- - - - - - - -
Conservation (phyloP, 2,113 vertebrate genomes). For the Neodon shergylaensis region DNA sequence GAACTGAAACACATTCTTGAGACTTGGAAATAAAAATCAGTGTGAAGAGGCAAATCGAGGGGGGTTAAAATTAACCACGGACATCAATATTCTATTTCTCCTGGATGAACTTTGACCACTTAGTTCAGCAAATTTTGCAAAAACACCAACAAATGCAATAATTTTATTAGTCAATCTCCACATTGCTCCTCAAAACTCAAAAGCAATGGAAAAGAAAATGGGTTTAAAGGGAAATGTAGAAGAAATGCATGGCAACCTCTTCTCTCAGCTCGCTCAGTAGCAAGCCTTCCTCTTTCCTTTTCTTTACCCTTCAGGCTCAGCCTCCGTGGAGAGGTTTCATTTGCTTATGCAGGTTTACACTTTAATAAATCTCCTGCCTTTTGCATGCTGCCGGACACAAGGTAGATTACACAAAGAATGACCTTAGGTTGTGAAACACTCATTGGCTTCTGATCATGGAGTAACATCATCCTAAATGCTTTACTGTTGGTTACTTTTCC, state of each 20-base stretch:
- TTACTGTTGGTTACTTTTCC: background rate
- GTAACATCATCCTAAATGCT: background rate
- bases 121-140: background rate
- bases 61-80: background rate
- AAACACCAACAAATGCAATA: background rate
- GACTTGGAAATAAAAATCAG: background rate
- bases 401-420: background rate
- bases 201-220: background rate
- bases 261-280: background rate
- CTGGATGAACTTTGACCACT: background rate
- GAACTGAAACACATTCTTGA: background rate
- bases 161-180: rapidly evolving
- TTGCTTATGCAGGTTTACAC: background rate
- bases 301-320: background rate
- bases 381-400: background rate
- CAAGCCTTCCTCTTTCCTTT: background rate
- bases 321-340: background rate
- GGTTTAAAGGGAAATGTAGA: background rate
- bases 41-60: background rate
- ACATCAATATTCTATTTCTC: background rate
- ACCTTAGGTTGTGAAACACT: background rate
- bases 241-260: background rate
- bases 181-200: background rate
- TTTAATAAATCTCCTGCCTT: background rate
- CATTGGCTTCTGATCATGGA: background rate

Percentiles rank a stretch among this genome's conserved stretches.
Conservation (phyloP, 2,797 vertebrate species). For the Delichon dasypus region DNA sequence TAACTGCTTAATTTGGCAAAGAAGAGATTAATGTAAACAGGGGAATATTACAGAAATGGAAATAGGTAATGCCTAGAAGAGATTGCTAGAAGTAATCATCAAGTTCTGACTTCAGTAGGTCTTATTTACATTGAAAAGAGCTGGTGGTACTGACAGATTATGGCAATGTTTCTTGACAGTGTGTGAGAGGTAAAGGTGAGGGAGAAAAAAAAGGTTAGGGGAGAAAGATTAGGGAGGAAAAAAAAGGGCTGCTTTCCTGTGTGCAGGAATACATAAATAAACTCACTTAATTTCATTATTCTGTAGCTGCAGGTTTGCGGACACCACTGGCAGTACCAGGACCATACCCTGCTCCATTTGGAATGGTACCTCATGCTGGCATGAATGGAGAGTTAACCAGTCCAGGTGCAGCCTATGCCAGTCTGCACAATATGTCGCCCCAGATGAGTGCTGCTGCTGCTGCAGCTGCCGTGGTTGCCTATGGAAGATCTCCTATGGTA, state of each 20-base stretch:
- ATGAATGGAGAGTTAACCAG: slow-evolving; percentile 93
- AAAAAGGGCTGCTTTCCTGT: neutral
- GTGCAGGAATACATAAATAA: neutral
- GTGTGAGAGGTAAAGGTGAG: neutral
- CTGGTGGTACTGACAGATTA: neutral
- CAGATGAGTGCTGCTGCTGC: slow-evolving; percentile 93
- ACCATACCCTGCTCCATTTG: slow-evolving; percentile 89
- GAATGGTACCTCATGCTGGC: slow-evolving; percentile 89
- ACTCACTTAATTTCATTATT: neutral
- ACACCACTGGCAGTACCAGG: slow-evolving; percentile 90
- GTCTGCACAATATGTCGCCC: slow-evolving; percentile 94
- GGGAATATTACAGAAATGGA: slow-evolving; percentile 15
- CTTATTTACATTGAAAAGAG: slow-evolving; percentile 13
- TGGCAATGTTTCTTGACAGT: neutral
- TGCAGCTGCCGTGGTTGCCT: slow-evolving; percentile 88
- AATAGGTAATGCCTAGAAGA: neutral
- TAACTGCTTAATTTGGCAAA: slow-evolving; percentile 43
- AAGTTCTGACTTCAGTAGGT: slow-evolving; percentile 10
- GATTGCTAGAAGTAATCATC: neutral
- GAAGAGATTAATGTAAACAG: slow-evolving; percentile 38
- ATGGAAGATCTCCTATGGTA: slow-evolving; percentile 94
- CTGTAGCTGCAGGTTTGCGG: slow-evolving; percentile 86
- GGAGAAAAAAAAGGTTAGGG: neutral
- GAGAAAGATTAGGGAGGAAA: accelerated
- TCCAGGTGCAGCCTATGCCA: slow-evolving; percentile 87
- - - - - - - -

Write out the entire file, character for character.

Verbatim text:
Conservation (phyloP, 2,113 vertebrate genomes). For the Neodon shergylaensis region DNA sequence GAACTGAAACACATTCTTGAGACTTGGAAATAAAAATCAGTGTGAAGAGGCAAATCGAGGGGGGTTAAAATTAACCACGGACATCAATATTCTATTTCTCCTGGATGAACTTTGACCACTTAGTTCAGCAAATTTTGCAAAAACACCAACAAATGCAATAATTTTATTAGTCAATCTCCACATTGCTCCTCAAAACTCAAAAGCAATGGAAAAGAAAATGGGTTTAAAGGGAAATGTAGAAGAAATGCATGGCAACCTCTTCTCTCAGCTCGCTCAGTAGCAAGCCTTCCTCTTTCCTTTTCTTTACCCTTCAGGCTCAGCCTCCGTGGAGAGGTTTCATTTGCTTATGCAGGTTTACACTTTAATAAATCTCCTGCCTTTTGCATGCTGCCGGACACAAGGTAGATTACACAAAGAATGACCTTAGGTTGTGAAACACTCATTGGCTTCTGATCATGGAGTAACATCATCCTAAATGCTTTACTGTTGGTTACTTTTCC, state of each 20-base stretch:
- TTACTGTTGGTTACTTTTCC: background rate
- GTAACATCATCCTAAATGCT: background rate
- bases 121-140: background rate
- bases 61-80: background rate
- AAACACCAACAAATGCAATA: background rate
- GACTTGGAAATAAAAATCAG: background rate
- bases 401-420: background rate
- bases 201-220: background rate
- bases 261-280: background rate
- CTGGATGAACTTTGACCACT: background rate
- GAACTGAAACACATTCTTGA: background rate
- bases 161-180: rapidly evolving
- TTGCTTATGCAGGTTTACAC: background rate
- bases 301-320: background rate
- bases 381-400: background rate
- CAAGCCTTCCTCTTTCCTTT: background rate
- bases 321-340: background rate
- GGTTTAAAGGGAAATGTAGA: background rate
- bases 41-60: background rate
- ACATCAATATTCTATTTCTC: background rate
- ACCTTAGGTTGTGAAACACT: background rate
- bases 241-260: background rate
- bases 181-200: background rate
- TTTAATAAATCTCCTGCCTT: background rate
- CATTGGCTTCTGATCATGGA: background rate

Percentiles rank a stretch among this genome's conserved stretches.
Conservation (phyloP, 2,797 vertebrate species). For the Delichon dasypus region DNA sequence TAACTGCTTAATTTGGCAAAGAAGAGATTAATGTAAACAGGGGAATATTACAGAAATGGAAATAGGTAATGCCTAGAAGAGATTGCTAGAAGTAATCATCAAGTTCTGACTTCAGTAGGTCTTATTTACATTGAAAAGAGCTGGTGGTACTGACAGATTATGGCAATGTTTCTTGACAGTGTGTGAGAGGTAAAGGTGAGGGAGAAAAAAAAGGTTAGGGGAGAAAGATTAGGGAGGAAAAAAAAGGGCTGCTTTCCTGTGTGCAGGAATACATAAATAAACTCACTTAATTTCATTATTCTGTAGCTGCAGGTTTGCGGACACCACTGGCAGTACCAGGACCATACCCTGCTCCATTTGGAATGGTACCTCATGCTGGCATGAATGGAGAGTTAACCAGTCCAGGTGCAGCCTATGCCAGTCTGCACAATATGTCGCCCCAGATGAGTGCTGCTGCTGCTGCAGCTGCCGTGGTTGCCTATGGAAGATCTCCTATGGTA, state of each 20-base stretch:
- ATGAATGGAGAGTTAACCAG: slow-evolving; percentile 93
- AAAAAGGGCTGCTTTCCTGT: neutral
- GTGCAGGAATACATAAATAA: neutral
- GTGTGAGAGGTAAAGGTGAG: neutral
- CTGGTGGTACTGACAGATTA: neutral
- CAGATGAGTGCTGCTGCTGC: slow-evolving; percentile 93
- ACCATACCCTGCTCCATTTG: slow-evolving; percentile 89
- GAATGGTACCTCATGCTGGC: slow-evolving; percentile 89
- ACTCACTTAATTTCATTATT: neutral
- ACACCACTGGCAGTACCAGG: slow-evolving; percentile 90
- GTCTGCACAATATGTCGCCC: slow-evolving; percentile 94
- GGGAATATTACAGAAATGGA: slow-evolving; percentile 15
- CTTATTTACATTGAAAAGAG: slow-evolving; percentile 13
- TGGCAATGTTTCTTGACAGT: neutral
- TGCAGCTGCCGTGGTTGCCT: slow-evolving; percentile 88
- AATAGGTAATGCCTAGAAGA: neutral
- TAACTGCTTAATTTGGCAAA: slow-evolving; percentile 43
- AAGTTCTGACTTCAGTAGGT: slow-evolving; percentile 10
- GATTGCTAGAAGTAATCATC: neutral
- GAAGAGATTAATGTAAACAG: slow-evolving; percentile 38
- ATGGAAGATCTCCTATGGTA: slow-evolving; percentile 94
- CTGTAGCTGCAGGTTTGCGG: slow-evolving; percentile 86
- GGAGAAAAAAAAGGTTAGGG: neutral
- GAGAAAGATTAGGGAGGAAA: accelerated
- TCCAGGTGCAGCCTATGCCA: slow-evolving; percentile 87